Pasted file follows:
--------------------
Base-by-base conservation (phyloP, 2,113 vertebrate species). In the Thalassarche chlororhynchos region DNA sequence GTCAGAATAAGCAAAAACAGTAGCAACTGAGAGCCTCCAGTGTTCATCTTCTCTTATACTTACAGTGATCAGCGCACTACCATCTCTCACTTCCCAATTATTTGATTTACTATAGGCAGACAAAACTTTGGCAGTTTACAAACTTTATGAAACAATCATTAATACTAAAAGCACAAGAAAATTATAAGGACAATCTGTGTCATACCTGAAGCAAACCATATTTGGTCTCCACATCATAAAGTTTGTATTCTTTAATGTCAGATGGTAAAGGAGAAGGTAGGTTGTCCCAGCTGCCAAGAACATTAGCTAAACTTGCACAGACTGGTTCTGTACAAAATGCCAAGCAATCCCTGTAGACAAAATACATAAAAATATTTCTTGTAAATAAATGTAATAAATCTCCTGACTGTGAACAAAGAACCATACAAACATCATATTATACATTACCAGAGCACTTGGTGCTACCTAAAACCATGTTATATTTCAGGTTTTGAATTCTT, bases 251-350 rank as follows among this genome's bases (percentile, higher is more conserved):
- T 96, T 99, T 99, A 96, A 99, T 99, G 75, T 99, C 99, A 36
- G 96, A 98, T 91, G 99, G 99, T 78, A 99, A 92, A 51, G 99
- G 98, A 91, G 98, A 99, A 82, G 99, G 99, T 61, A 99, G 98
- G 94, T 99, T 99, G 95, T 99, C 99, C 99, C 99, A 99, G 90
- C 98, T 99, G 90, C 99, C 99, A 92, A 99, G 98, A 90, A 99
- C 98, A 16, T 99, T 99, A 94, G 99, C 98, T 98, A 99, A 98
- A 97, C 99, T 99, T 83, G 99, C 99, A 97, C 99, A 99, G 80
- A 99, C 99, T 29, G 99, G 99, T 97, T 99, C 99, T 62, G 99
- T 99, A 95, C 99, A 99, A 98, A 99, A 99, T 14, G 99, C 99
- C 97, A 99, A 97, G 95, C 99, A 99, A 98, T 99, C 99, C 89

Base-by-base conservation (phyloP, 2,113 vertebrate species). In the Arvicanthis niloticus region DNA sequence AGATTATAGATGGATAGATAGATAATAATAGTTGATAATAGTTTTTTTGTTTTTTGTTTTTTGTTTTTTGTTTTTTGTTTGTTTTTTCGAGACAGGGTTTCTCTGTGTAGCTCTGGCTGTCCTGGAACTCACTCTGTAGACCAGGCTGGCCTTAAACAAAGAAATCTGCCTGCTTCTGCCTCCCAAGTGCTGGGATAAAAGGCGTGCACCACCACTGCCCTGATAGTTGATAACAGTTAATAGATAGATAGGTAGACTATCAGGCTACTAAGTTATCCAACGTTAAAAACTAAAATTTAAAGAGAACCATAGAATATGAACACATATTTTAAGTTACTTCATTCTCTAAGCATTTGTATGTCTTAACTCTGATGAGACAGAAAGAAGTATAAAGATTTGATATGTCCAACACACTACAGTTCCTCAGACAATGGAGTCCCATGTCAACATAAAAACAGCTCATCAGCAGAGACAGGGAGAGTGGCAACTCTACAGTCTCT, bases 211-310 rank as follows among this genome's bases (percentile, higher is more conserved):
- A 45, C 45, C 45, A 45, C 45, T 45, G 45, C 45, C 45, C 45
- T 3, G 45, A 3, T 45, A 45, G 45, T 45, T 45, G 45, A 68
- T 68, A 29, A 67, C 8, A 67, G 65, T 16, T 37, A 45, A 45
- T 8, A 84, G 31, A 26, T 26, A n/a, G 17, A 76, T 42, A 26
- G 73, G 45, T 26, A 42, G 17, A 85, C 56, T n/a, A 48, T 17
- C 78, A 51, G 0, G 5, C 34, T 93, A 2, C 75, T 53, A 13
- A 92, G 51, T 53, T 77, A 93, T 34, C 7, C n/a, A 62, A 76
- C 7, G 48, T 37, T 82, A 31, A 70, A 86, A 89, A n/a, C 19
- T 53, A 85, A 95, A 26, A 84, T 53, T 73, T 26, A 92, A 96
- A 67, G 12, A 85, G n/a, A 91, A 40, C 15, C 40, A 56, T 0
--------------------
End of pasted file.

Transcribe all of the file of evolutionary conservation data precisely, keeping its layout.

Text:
Base-by-base conservation (phyloP, 2,113 vertebrate species). In the Thalassarche chlororhynchos region DNA sequence GTCAGAATAAGCAAAAACAGTAGCAACTGAGAGCCTCCAGTGTTCATCTTCTCTTATACTTACAGTGATCAGCGCACTACCATCTCTCACTTCCCAATTATTTGATTTACTATAGGCAGACAAAACTTTGGCAGTTTACAAACTTTATGAAACAATCATTAATACTAAAAGCACAAGAAAATTATAAGGACAATCTGTGTCATACCTGAAGCAAACCATATTTGGTCTCCACATCATAAAGTTTGTATTCTTTAATGTCAGATGGTAAAGGAGAAGGTAGGTTGTCCCAGCTGCCAAGAACATTAGCTAAACTTGCACAGACTGGTTCTGTACAAAATGCCAAGCAATCCCTGTAGACAAAATACATAAAAATATTTCTTGTAAATAAATGTAATAAATCTCCTGACTGTGAACAAAGAACCATACAAACATCATATTATACATTACCAGAGCACTTGGTGCTACCTAAAACCATGTTATATTTCAGGTTTTGAATTCTT, bases 251-350 rank as follows among this genome's bases (percentile, higher is more conserved):
- T 96, T 99, T 99, A 96, A 99, T 99, G 75, T 99, C 99, A 36
- G 96, A 98, T 91, G 99, G 99, T 78, A 99, A 92, A 51, G 99
- G 98, A 91, G 98, A 99, A 82, G 99, G 99, T 61, A 99, G 98
- G 94, T 99, T 99, G 95, T 99, C 99, C 99, C 99, A 99, G 90
- C 98, T 99, G 90, C 99, C 99, A 92, A 99, G 98, A 90, A 99
- C 98, A 16, T 99, T 99, A 94, G 99, C 98, T 98, A 99, A 98
- A 97, C 99, T 99, T 83, G 99, C 99, A 97, C 99, A 99, G 80
- A 99, C 99, T 29, G 99, G 99, T 97, T 99, C 99, T 62, G 99
- T 99, A 95, C 99, A 99, A 98, A 99, A 99, T 14, G 99, C 99
- C 97, A 99, A 97, G 95, C 99, A 99, A 98, T 99, C 99, C 89

Base-by-base conservation (phyloP, 2,113 vertebrate species). In the Arvicanthis niloticus region DNA sequence AGATTATAGATGGATAGATAGATAATAATAGTTGATAATAGTTTTTTTGTTTTTTGTTTTTTGTTTTTTGTTTTTTGTTTGTTTTTTCGAGACAGGGTTTCTCTGTGTAGCTCTGGCTGTCCTGGAACTCACTCTGTAGACCAGGCTGGCCTTAAACAAAGAAATCTGCCTGCTTCTGCCTCCCAAGTGCTGGGATAAAAGGCGTGCACCACCACTGCCCTGATAGTTGATAACAGTTAATAGATAGATAGGTAGACTATCAGGCTACTAAGTTATCCAACGTTAAAAACTAAAATTTAAAGAGAACCATAGAATATGAACACATATTTTAAGTTACTTCATTCTCTAAGCATTTGTATGTCTTAACTCTGATGAGACAGAAAGAAGTATAAAGATTTGATATGTCCAACACACTACAGTTCCTCAGACAATGGAGTCCCATGTCAACATAAAAACAGCTCATCAGCAGAGACAGGGAGAGTGGCAACTCTACAGTCTCT, bases 211-310 rank as follows among this genome's bases (percentile, higher is more conserved):
- A 45, C 45, C 45, A 45, C 45, T 45, G 45, C 45, C 45, C 45
- T 3, G 45, A 3, T 45, A 45, G 45, T 45, T 45, G 45, A 68
- T 68, A 29, A 67, C 8, A 67, G 65, T 16, T 37, A 45, A 45
- T 8, A 84, G 31, A 26, T 26, A n/a, G 17, A 76, T 42, A 26
- G 73, G 45, T 26, A 42, G 17, A 85, C 56, T n/a, A 48, T 17
- C 78, A 51, G 0, G 5, C 34, T 93, A 2, C 75, T 53, A 13
- A 92, G 51, T 53, T 77, A 93, T 34, C 7, C n/a, A 62, A 76
- C 7, G 48, T 37, T 82, A 31, A 70, A 86, A 89, A n/a, C 19
- T 53, A 85, A 95, A 26, A 84, T 53, T 73, T 26, A 92, A 96
- A 67, G 12, A 85, G n/a, A 91, A 40, C 15, C 40, A 56, T 0